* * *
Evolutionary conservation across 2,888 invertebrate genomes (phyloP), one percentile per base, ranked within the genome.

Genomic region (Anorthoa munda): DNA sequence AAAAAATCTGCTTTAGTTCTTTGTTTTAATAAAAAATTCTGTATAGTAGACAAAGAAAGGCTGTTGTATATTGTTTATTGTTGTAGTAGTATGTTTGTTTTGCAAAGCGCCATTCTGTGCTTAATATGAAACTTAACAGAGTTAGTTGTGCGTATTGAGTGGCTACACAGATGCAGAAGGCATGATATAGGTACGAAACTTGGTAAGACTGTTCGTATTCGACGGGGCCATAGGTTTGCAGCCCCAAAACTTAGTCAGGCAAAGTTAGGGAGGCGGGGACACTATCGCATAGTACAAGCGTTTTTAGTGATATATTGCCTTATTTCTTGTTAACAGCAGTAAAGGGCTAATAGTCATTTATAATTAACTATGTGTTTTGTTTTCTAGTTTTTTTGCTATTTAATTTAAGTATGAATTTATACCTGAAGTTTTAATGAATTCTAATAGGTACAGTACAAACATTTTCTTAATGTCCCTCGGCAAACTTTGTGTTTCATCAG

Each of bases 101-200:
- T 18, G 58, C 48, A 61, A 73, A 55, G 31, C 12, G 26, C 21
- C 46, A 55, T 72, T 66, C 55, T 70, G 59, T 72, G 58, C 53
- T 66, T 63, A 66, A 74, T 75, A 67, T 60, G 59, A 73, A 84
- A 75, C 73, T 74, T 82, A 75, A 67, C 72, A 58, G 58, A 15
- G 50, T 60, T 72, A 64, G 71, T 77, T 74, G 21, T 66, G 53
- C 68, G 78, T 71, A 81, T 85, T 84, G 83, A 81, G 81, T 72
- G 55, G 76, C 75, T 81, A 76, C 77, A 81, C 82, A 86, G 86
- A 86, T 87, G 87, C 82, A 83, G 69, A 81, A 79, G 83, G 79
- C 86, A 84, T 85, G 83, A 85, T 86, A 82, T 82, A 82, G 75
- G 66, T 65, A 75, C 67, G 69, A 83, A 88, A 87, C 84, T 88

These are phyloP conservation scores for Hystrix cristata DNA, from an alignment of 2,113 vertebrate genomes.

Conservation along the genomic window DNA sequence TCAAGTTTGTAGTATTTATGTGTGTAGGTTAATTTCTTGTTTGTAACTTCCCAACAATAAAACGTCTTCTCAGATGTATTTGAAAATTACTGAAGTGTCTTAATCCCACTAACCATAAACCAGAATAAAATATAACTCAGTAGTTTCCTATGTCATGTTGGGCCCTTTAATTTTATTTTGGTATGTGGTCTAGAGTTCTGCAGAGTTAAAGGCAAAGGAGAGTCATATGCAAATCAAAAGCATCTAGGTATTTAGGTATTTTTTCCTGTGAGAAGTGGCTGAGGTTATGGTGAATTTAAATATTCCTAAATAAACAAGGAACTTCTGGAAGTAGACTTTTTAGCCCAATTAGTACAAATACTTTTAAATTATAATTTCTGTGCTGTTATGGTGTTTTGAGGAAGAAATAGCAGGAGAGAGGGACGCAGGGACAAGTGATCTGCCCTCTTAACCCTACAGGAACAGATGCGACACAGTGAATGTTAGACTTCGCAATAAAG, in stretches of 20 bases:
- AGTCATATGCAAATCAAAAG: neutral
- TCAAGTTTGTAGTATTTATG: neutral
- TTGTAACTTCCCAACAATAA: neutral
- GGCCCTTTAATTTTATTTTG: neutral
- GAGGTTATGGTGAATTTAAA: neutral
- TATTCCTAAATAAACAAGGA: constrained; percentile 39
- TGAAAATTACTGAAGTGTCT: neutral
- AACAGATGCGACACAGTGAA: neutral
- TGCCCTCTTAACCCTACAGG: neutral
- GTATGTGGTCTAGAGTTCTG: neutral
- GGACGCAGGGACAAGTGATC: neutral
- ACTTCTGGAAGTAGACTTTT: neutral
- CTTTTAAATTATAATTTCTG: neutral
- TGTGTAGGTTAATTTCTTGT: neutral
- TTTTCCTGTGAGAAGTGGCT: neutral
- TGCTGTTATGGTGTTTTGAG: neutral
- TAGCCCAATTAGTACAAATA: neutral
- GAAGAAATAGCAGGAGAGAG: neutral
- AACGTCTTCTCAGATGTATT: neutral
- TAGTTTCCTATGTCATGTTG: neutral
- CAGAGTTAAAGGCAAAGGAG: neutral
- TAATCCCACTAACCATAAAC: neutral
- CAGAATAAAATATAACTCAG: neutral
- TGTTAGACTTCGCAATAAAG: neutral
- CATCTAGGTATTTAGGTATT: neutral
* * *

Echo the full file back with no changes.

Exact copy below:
Evolutionary conservation across 2,888 invertebrate genomes (phyloP), one percentile per base, ranked within the genome.

Genomic region (Anorthoa munda): DNA sequence AAAAAATCTGCTTTAGTTCTTTGTTTTAATAAAAAATTCTGTATAGTAGACAAAGAAAGGCTGTTGTATATTGTTTATTGTTGTAGTAGTATGTTTGTTTTGCAAAGCGCCATTCTGTGCTTAATATGAAACTTAACAGAGTTAGTTGTGCGTATTGAGTGGCTACACAGATGCAGAAGGCATGATATAGGTACGAAACTTGGTAAGACTGTTCGTATTCGACGGGGCCATAGGTTTGCAGCCCCAAAACTTAGTCAGGCAAAGTTAGGGAGGCGGGGACACTATCGCATAGTACAAGCGTTTTTAGTGATATATTGCCTTATTTCTTGTTAACAGCAGTAAAGGGCTAATAGTCATTTATAATTAACTATGTGTTTTGTTTTCTAGTTTTTTTGCTATTTAATTTAAGTATGAATTTATACCTGAAGTTTTAATGAATTCTAATAGGTACAGTACAAACATTTTCTTAATGTCCCTCGGCAAACTTTGTGTTTCATCAG

Each of bases 101-200:
- T 18, G 58, C 48, A 61, A 73, A 55, G 31, C 12, G 26, C 21
- C 46, A 55, T 72, T 66, C 55, T 70, G 59, T 72, G 58, C 53
- T 66, T 63, A 66, A 74, T 75, A 67, T 60, G 59, A 73, A 84
- A 75, C 73, T 74, T 82, A 75, A 67, C 72, A 58, G 58, A 15
- G 50, T 60, T 72, A 64, G 71, T 77, T 74, G 21, T 66, G 53
- C 68, G 78, T 71, A 81, T 85, T 84, G 83, A 81, G 81, T 72
- G 55, G 76, C 75, T 81, A 76, C 77, A 81, C 82, A 86, G 86
- A 86, T 87, G 87, C 82, A 83, G 69, A 81, A 79, G 83, G 79
- C 86, A 84, T 85, G 83, A 85, T 86, A 82, T 82, A 82, G 75
- G 66, T 65, A 75, C 67, G 69, A 83, A 88, A 87, C 84, T 88

These are phyloP conservation scores for Hystrix cristata DNA, from an alignment of 2,113 vertebrate genomes.

Conservation along the genomic window DNA sequence TCAAGTTTGTAGTATTTATGTGTGTAGGTTAATTTCTTGTTTGTAACTTCCCAACAATAAAACGTCTTCTCAGATGTATTTGAAAATTACTGAAGTGTCTTAATCCCACTAACCATAAACCAGAATAAAATATAACTCAGTAGTTTCCTATGTCATGTTGGGCCCTTTAATTTTATTTTGGTATGTGGTCTAGAGTTCTGCAGAGTTAAAGGCAAAGGAGAGTCATATGCAAATCAAAAGCATCTAGGTATTTAGGTATTTTTTCCTGTGAGAAGTGGCTGAGGTTATGGTGAATTTAAATATTCCTAAATAAACAAGGAACTTCTGGAAGTAGACTTTTTAGCCCAATTAGTACAAATACTTTTAAATTATAATTTCTGTGCTGTTATGGTGTTTTGAGGAAGAAATAGCAGGAGAGAGGGACGCAGGGACAAGTGATCTGCCCTCTTAACCCTACAGGAACAGATGCGACACAGTGAATGTTAGACTTCGCAATAAAG, in stretches of 20 bases:
- AGTCATATGCAAATCAAAAG: neutral
- TCAAGTTTGTAGTATTTATG: neutral
- TTGTAACTTCCCAACAATAA: neutral
- GGCCCTTTAATTTTATTTTG: neutral
- GAGGTTATGGTGAATTTAAA: neutral
- TATTCCTAAATAAACAAGGA: constrained; percentile 39
- TGAAAATTACTGAAGTGTCT: neutral
- AACAGATGCGACACAGTGAA: neutral
- TGCCCTCTTAACCCTACAGG: neutral
- GTATGTGGTCTAGAGTTCTG: neutral
- GGACGCAGGGACAAGTGATC: neutral
- ACTTCTGGAAGTAGACTTTT: neutral
- CTTTTAAATTATAATTTCTG: neutral
- TGTGTAGGTTAATTTCTTGT: neutral
- TTTTCCTGTGAGAAGTGGCT: neutral
- TGCTGTTATGGTGTTTTGAG: neutral
- TAGCCCAATTAGTACAAATA: neutral
- GAAGAAATAGCAGGAGAGAG: neutral
- AACGTCTTCTCAGATGTATT: neutral
- TAGTTTCCTATGTCATGTTG: neutral
- CAGAGTTAAAGGCAAAGGAG: neutral
- TAATCCCACTAACCATAAAC: neutral
- CAGAATAAAATATAACTCAG: neutral
- TGTTAGACTTCGCAATAAAG: neutral
- CATCTAGGTATTTAGGTATT: neutral